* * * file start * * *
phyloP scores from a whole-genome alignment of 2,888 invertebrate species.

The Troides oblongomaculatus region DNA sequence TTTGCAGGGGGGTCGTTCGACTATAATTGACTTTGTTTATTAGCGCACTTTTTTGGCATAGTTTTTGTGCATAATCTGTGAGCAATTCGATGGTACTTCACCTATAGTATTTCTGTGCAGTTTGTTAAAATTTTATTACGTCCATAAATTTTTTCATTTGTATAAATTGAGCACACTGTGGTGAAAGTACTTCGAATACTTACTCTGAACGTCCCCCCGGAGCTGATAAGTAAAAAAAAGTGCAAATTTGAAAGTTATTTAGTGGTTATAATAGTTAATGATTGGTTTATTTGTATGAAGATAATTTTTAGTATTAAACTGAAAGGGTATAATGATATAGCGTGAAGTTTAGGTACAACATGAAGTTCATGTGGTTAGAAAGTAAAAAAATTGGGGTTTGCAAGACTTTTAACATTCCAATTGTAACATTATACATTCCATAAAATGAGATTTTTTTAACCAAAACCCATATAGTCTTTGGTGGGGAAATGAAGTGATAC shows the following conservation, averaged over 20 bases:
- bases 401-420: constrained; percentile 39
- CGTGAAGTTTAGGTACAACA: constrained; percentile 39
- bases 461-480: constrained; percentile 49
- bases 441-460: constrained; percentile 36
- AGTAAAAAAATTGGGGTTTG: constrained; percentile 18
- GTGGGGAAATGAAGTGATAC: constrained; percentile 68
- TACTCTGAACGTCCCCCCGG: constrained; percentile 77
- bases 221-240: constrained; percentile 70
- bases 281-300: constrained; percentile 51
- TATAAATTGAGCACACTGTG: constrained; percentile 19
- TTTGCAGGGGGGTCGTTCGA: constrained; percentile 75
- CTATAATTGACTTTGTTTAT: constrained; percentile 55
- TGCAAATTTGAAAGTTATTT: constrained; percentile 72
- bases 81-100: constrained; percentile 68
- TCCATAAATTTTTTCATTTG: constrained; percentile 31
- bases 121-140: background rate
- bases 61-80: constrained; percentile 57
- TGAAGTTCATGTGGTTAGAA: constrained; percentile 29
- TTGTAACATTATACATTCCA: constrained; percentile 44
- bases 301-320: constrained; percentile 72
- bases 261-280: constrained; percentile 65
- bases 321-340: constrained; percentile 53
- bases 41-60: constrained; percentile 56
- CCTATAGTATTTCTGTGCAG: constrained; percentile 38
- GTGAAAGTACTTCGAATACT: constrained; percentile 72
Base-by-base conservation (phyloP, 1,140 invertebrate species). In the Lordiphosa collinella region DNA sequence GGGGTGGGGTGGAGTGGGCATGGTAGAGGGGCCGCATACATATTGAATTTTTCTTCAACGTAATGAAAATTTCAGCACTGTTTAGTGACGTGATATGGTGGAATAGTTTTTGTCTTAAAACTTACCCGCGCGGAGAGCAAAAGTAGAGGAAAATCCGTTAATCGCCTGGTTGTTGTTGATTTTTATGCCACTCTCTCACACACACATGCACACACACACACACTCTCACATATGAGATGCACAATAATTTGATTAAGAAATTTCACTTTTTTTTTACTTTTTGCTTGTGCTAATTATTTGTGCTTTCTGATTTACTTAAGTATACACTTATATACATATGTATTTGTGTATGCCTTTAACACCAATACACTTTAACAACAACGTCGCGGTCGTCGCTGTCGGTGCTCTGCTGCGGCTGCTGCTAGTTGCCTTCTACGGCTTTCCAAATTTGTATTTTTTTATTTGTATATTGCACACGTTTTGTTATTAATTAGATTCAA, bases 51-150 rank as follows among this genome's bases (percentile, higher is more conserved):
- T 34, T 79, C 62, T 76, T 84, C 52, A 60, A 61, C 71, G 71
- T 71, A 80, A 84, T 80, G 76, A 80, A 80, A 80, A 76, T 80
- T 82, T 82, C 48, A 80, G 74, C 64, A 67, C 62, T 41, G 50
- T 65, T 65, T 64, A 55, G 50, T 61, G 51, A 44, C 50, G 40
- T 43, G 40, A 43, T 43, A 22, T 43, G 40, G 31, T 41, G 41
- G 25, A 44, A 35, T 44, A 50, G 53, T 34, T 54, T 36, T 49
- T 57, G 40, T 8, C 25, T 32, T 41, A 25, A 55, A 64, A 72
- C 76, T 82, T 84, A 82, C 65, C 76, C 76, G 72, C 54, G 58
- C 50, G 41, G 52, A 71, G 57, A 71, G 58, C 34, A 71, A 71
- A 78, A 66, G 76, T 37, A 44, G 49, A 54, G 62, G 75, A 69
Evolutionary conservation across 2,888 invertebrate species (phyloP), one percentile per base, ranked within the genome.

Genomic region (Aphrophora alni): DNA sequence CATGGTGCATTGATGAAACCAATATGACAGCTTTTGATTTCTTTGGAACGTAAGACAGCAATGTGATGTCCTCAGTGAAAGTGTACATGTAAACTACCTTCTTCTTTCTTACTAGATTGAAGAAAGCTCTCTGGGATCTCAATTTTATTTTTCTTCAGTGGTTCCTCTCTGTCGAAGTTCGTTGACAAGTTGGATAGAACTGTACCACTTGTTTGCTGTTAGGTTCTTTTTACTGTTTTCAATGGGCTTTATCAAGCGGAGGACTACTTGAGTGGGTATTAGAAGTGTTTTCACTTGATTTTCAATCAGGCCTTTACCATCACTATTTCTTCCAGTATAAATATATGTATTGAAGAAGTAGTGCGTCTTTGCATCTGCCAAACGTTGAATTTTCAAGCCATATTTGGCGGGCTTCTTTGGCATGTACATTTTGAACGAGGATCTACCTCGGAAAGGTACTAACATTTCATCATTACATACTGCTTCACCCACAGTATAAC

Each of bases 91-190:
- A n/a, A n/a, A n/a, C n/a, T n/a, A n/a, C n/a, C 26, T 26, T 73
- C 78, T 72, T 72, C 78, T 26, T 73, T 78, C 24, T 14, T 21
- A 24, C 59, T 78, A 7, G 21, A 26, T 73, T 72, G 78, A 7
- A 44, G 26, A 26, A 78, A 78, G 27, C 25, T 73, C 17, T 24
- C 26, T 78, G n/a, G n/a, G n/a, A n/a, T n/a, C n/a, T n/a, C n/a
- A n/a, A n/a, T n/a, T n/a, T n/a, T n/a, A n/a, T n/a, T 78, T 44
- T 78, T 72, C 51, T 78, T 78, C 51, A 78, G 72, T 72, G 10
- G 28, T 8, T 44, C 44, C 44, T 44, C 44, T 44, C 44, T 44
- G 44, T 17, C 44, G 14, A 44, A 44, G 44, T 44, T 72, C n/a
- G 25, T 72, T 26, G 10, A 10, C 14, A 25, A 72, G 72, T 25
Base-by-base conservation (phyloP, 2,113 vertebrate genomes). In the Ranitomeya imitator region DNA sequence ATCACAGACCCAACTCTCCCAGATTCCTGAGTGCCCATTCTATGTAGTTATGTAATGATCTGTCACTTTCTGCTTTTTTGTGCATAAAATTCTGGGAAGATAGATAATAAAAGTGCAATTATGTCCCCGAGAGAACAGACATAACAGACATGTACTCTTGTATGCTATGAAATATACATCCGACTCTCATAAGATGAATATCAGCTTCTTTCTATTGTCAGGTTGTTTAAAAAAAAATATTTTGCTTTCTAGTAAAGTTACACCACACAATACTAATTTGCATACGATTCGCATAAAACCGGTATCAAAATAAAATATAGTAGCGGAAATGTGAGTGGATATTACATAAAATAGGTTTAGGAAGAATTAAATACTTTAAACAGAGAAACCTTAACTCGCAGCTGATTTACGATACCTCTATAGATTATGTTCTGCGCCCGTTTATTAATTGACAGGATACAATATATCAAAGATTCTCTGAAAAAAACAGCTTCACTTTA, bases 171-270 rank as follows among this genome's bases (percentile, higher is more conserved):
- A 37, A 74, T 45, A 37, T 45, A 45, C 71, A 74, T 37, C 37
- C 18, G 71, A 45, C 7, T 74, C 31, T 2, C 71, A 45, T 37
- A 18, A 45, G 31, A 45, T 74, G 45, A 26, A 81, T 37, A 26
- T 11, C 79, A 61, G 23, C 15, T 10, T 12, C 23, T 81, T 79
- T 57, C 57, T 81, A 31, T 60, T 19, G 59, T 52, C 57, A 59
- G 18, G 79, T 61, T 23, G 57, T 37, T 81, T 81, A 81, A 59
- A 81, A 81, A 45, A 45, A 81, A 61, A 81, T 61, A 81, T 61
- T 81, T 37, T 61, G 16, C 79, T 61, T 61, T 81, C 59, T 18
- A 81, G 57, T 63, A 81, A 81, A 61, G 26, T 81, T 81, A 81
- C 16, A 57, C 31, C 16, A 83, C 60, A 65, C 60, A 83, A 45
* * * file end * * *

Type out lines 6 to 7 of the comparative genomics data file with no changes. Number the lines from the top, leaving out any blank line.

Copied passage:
- bases 441-460: constrained; percentile 36
- AGTAAAAAAATTGGGGTTTG: constrained; percentile 18